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California Approves Rules Requiring All New Cars To Be Zero Emission By 2035

August 28, 2022

by Peter Maloney
August 28, 2022

The California Air Resources Board last week approved a rule that requires all new cars and light trucks sold in California will be zero-emission vehicles (ZEVs), including plug-in hybrid electric vehicles, by 2035.

The Advanced Clean Cars II (ACCII) rule establishes a year-by-year roadmap that codifies the light-duty vehicle goals set out in Governor Gavin Newsom’s Executive Order N-79-20.

The ACC II rule is the second phase of California’s Advanced Clean Cars Program adopted by CARB in 2012 that was designed to bring together CARB’s passenger vehicle requirements to meet federal air quality standards and to support AB 32, the law that called for greenhouse gas emissions to be reduced to 1990 levels by 2020, which was achieved in 2016. ACC II is also “a major tool” in the effort to reach the SB 32 target of reducing greenhouse gases an additional 40% below 1990 levels by 2030. SB 32, ratified in 2016, amended the goals of AB 32, which was passed in 2006.

ACC II applies to automakers, not dealers, and covers only new vehicle sales. It does not affect existing vehicles on the road, which will still be legal to own and drive.

The rule accelerates requirements that automakers deliver an increasing number of zero-emission light-duty vehicles each year beginning in model year 2026. Sales of new ZEVs and plug-in hybrid electric vehicles will start with 35 percent that year, build to 68 percent in 2030, and reach 100 percent in 2035.

ACC II specifies that plug-in hybrid, full battery-electric, and hydrogen fuel cell vehicles count toward an automaker’s requirement under the rule, but further specifies that plug-in hybrid electric vehicles must have an all-electric range of at least 50 miles under real-world driving conditions. Automakers will be allowed to meet no more than 20 percent of their overall ZEV requirement with plug-in hybrid electric vehicles.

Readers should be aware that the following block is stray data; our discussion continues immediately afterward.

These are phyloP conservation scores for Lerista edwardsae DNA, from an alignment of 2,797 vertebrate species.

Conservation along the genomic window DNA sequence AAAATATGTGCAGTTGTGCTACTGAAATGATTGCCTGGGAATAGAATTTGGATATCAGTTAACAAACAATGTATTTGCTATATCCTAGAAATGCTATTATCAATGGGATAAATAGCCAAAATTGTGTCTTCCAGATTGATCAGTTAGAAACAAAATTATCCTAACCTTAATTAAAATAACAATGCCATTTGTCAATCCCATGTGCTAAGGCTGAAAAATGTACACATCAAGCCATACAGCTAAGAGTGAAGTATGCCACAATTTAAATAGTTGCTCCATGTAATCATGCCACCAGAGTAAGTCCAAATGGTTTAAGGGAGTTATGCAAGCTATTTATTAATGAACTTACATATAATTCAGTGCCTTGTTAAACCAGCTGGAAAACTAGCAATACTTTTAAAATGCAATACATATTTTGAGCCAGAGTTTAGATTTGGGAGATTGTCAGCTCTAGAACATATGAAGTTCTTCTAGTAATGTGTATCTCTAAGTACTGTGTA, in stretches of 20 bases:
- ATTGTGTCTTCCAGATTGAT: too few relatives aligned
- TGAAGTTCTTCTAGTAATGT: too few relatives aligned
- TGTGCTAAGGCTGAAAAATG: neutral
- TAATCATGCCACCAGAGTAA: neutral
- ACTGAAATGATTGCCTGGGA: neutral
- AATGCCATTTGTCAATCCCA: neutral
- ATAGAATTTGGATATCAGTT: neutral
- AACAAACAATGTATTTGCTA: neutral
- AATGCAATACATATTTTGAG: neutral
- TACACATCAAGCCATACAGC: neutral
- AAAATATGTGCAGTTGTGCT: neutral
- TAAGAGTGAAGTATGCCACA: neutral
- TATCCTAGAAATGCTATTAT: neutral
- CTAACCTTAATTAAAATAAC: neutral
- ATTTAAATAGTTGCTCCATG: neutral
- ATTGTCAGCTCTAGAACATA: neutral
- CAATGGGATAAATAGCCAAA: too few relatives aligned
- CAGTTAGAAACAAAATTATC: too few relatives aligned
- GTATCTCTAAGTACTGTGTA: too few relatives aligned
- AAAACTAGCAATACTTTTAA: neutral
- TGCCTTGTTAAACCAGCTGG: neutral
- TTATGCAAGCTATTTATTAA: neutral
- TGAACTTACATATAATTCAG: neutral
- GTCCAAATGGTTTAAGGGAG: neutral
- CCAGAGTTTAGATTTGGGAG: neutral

Battery-electric and fuel cell vehicles will need a minimum range of 150 miles to qualify under the ACC II rules, as well as fast-charging ability and must come equipped with a charging cord to facilitate charging and meet new warranty and durability requirements.

By model year 2030, the rules require vehicles to maintain at least 80 percent of electric range for 10 years or 150,000 miles. That goal is phased in from 70 percent for 2026 through 2029 model year vehicles.

By model year 2031, individual vehicle battery packs must be warranted to maintain 75 percent of their energy for eight years or 100,000 miles with a phase-in schedule of 70 percent for 2026 through 2030 model years.

The rule also calls for ZEV powertrain components to be warranted for at least three years or 50,000 miles.

ACC II also updates regulations for light- and medium-duty internal combustion engine vehicles with lower emission standards that CARB says will “complement more significant emission reductions gained by wider ZEV deployment” and help to “prevent potential emission backsliding by removing ZEVs from the emissions baseline used to calculate new vehicle fleet-average emissions.”

California’s budget includes $2.7 billion in fiscal year 2022-23 and $3.9 billion over three years, for investment in ZEV adoption.

The ZEV budget includes $400 million over three years for the statewide expansion of Clean Cars 4 All, which provides up to $9,500 to low-income drivers who scrap older vehicles to purchase cleaner running vehicles.

The budget also includes $525 million for the Clean Vehicles Rebate Project, which provides up to $7,000 for income-qualified drivers to buy or lease a ZEV.

And the ZEV budget provides $300 million for more charging infrastructure, especially for consumers who do not have a garage.

CARB says its analysis indicates that battery-electric vehicles are likely to reach cost parity with conventional vehicles by 2030 and that by 2035 consumers are likely to realize as much as $7,900 in maintenance and operational savings over the first 10 years of ownership.

CARB said that states that follow California’s vehicle rules are expected to adopt similar regulations. Those states constitute about 40 percent of the nation’s new car sales, CARB said.

Those states are Colorado, Connecticut, Delaware, Maine, Maryland, Massachusetts, Minnesota, New Jersey, New York, Oregon, Pennsylvania, Rhode Island, Vermont, Washington.